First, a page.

The Mischief of the Mistletoe
I’ll say this for the art department at Dutton: They have some serious love for Lauren Willig. Her covers are always attractive, but the one on The Mischief of the Mistletoe is absolutely stunning. Periodically I would find myself lost in a daze and realize I was doing it, again – staring at the cover, mesmerized by its beauty. If ever there was a book to buy for the cover alone, this is it. Oh, and did I mention that the book is good, too
If you’ve been keeping up with the Pink Carnation series, you’ll know Turnip Fitzhugh. Nice, lovable guy who’s a bit of a dolt. He gets his own book here, and interestingly enough, the second half of it takes place at the same time and setting that figured in The Temptation of the Night Jasmine – The Dowager Duchess of Dovedale’s Christmas house party (hence that gorgeous, holly-strewn cover). It features events we’ve already seen, but from a completely different point of view (a device I enjoyed quite a lot).
A few weeks before the house party, Turnip is pressed into service to deliver a care package to his younger sister at school. While there, he encounters a Christmas pudding with a mysterious message about an assignation at a nearby frost fair. Arabella Dempsey, a teacher at the school, gets caught up in the drama with him. They end up attending the frost fair together, and by chance they become involved in an increasingly dangerous spy operation that gets a bit out of hand. As they play their part in larger events, they become involved with each other. It’s a fairly straightforward romance in the sense that they both realize their feelings quickly. But Arabella is an impoverished parson’s daughter, and Turnip has money to spare. She doesn’t think he can really be serious about her, and is afraid to get her hopes up. Turnip knows that he’s not exactly a silver-tongued devil, so it takes him some time to express his feelings.
This book was a lot of fun. Granted, I love Christmas books and I love house party books. I have also been a fan of the series so far, so I was predisposed to like it. It has all those holiday house party trappings, with the added fun of showing a flip side to a story we’ve already read. Longtime fans of the series will also notice some familiar names at Turnip’s sister Sally’s school. Her best friends are Lizzie Reid (whose brother is the hero of The Betrayal of the Blood Lily) and Agnes Wooliston (youngest sister of the Pink Carnation herself). Other familiar characters abound, but in a fairly organic way; they don’t feel as if they are trotted out merely for stage time.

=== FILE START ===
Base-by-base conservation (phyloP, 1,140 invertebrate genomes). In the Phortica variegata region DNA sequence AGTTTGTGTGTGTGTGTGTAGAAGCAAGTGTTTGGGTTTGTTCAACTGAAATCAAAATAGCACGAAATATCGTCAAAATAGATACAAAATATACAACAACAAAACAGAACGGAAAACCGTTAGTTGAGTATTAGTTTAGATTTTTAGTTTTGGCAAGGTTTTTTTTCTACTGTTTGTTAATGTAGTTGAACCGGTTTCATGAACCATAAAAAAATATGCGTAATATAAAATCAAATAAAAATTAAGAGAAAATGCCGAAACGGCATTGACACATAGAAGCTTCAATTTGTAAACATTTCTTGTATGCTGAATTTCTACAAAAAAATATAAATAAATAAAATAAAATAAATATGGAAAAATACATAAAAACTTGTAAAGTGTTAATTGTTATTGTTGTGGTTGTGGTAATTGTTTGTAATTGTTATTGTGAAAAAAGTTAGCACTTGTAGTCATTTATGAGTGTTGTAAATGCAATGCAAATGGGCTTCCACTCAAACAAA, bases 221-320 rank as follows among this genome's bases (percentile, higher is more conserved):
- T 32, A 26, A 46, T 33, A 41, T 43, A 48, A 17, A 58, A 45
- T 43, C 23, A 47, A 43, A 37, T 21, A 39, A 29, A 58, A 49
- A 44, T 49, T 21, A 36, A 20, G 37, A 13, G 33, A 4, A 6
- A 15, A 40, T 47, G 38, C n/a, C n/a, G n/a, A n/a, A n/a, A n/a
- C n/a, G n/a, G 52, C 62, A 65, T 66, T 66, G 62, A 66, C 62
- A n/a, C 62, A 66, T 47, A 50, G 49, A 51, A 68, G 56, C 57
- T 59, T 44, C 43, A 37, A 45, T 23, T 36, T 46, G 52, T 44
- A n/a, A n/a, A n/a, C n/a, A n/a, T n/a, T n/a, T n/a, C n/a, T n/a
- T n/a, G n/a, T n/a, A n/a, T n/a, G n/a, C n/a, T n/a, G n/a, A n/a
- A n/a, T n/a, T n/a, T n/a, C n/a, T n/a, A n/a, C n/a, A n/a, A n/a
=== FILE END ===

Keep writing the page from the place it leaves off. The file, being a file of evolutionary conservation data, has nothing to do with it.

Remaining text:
But the success story of the book is really Turnip. One might ask how you can really fall for a hero who answers to a vegetable moniker (his name is really Reginald, which I had to look up just now, because no one ever uses it). Turnip is a classic beta hero, and I was surprised by how much I like him. He’s never going to be the smartest guy in the room – something he admits freely. His waistcoats are sometimes a little ridiculous. But it turns out he has feelings of his own and is damn good in a fight when push comes to shove. He’s not a master spy by any means, but he’s been privately helping those who are in his own quiet way. His love for Arabella is sweet and touching.
I liked Arabella too. She has a wry sense of humor that Turnip understands, and she’s a classic poor relation who makes good. One of her close friends is Jane Austen, who plays a minor role in the romance. I’ll admit that the runaway fad of authors and historical figures in modern literature is not really my favorite plot device, but it’s modestly used here (and at least Jane isn’t a vampire).
This is, of course, part of a series – the seventh book, to be precise. You don’t have to have read all of them to enjoy it, but you definitely lose context if you start here. If you’re a fan, you’ll also know that Willig’s books usually have two parallel storylines – one about the Regency spy du jour, and one about Eloise, the modern American who is writing her dissertation about said spies. Eloise is absent from this particular book, most likely because this time has already been covered. I like Eloise, but I didn’t feel like the book was lacking without her.
The bottom line: Pink Carnation fans should enjoy this one. If you’re not yet a fan, buy this for the cover, and then start at the beginning and make your way through in order. Even if you’re skeptical about a vegetable-named hero, I think you’ll be pleasantly surprised.